Courts told not to interfere in recruitment by institutions – Pakistan

ISLAMABAD: The Supreme Court on Monday held that courts should refrain from interfering in the internal governance of institutions in case it did not entertain an overqualified candidate for an advertised post.

“We hold that autonomy and free choice of an employing institution must be respected and should be allowed to recruit according to the advertised criteria,” observed Justice Syed Mansoor Ali Shah in his judgment.

Headed by Justice Mansoor Ali Shah, a three-judge bench had taken up an appeal of Waqas Aslam against Nov 21, 2019, Lahore High Court order in an intra-court appeal (ICA).

Recruitment should be made strictly in accordance with the criteria in the advertisement and the recruitment policy of a company since any deviation from the criteria would allow entry of ineligible persons and deprive many eligible candidates, Justice Shah observed.

Petitioners including Waqas Aslam and some other candidates had applied for the post of Line Superintendent (LS) Grade-I (BPS15) at the Lahore Electric Supply Company Limited (Lesco) in pursuance of an advertisement in 2015.

Autonomy and free choice of an employing institution must be respected, says SC

The petitioners hold BS in Electrical Engineering (BS degree) and were overqualified for the post advertised as the required qualification for the post was a Diploma in Associate Engineering (Electrical) (DAE) with “B” Grade from any government Poly Technical Institute plus three years’ experience.

However, the petitioners were not considered for the post on the ground that they did not meet the eligibility criteria/selection requirements as per the advertisement. The refusal by Lesco was challenged by the petitioners through a constitutional petition, which was allowed by a judge of the high court with a direction to Lesco to appoint the petitioners to the posts.

In return, Lesco challenged the order through the ICA which was allowed on Nov 21, 2019, by holding that the petitioners did not meet the requirements of the advertisement and secondly that the petitioners being overqualified for the post were not suitable for the position. The petitioners later challenged the judgment before the Supreme Court.

Justice Shah observed that Lesco publicly advertised various posts including 89 posts of LS, clearly specifying the eligibility criteria/qualification requirements for the posts. The eligibility criteria settled by the company and previously advertised in the public advertisement represent a policy decision of the respondent company.

While prescribing qualifications for a post and determining eligibility criteria, the employing institution is best suited to assess its needs based on the function and nature of the post, the judgment said.

One of the policy decisions of the respondent company is that LS must be a DAE holder and anyone overqualified will not be inducted. This being an internal policy decision of the respondent company, judicial review must tread warily and must not be extended to expand the ambit of the prescribed eligibility criteria as has been rightly held in the impugned judgment, Justice Shah observed.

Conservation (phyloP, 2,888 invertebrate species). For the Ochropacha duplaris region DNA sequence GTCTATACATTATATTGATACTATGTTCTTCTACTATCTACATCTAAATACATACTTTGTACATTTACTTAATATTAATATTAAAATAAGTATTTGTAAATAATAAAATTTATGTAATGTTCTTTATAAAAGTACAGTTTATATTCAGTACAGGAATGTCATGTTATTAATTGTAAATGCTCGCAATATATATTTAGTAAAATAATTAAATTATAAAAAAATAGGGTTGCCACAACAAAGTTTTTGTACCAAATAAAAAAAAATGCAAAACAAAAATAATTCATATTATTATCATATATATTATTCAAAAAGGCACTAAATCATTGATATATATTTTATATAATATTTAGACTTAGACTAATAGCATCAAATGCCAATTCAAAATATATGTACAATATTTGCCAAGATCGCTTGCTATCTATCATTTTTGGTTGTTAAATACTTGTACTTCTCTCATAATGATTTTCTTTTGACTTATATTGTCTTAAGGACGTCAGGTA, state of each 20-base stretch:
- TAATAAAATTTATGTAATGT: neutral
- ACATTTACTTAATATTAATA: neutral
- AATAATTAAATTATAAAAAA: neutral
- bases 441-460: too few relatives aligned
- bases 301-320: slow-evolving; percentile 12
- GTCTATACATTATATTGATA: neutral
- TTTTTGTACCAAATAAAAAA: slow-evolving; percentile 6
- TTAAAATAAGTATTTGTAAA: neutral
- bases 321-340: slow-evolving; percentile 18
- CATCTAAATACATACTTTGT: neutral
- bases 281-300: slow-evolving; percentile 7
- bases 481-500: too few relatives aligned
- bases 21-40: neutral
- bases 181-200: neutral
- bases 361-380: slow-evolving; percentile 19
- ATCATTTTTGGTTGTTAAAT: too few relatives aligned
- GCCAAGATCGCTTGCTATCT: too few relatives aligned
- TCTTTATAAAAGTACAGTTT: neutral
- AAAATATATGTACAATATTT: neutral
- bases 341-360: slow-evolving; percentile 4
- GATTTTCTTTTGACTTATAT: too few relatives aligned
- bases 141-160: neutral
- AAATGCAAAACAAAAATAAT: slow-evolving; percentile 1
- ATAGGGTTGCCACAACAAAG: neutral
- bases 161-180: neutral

It is also important to note that in the absence of any such stipulation in the advertisement or the recruitment policy of the respondent company, it is not possible for the court to draw an inference that a higher qualification pre-supposes the acquisition of a lower qualification or that a candidate having a higher qualification is better suited for the post as opposed to a candidate possessing the required qualification that has been expressly prescribed in the advertisement according to the nature of the post and the requirements of the employer, the judgment explained.

Therefore, the judgment said, it is not for the court to examine the qualification and eligibility in a recruitment process since the court, at best, can look into the legality of the recruitment process, but it cannot delve deeper into the design and need of the employing institution or second guess their selection criteria and job requirements.

It is also not open to the courts to embark upon comparing various degrees held by the applicants with the advertised qualifications and carrying out the function of an employer by comparison of these qualifications, observed Justice Shah.

The power of judicial review by the courts cannot be extended to determine equivalence or comparison of academic qualifications for a post or assume the role of a human resource department of an employing institution. This is a specific expert area and can be best resolved by the institution itself according to the suitability and requirements of a certain post as designed and desired by the employer, the judgment said.

Published in Dawn, January 17th, 2023

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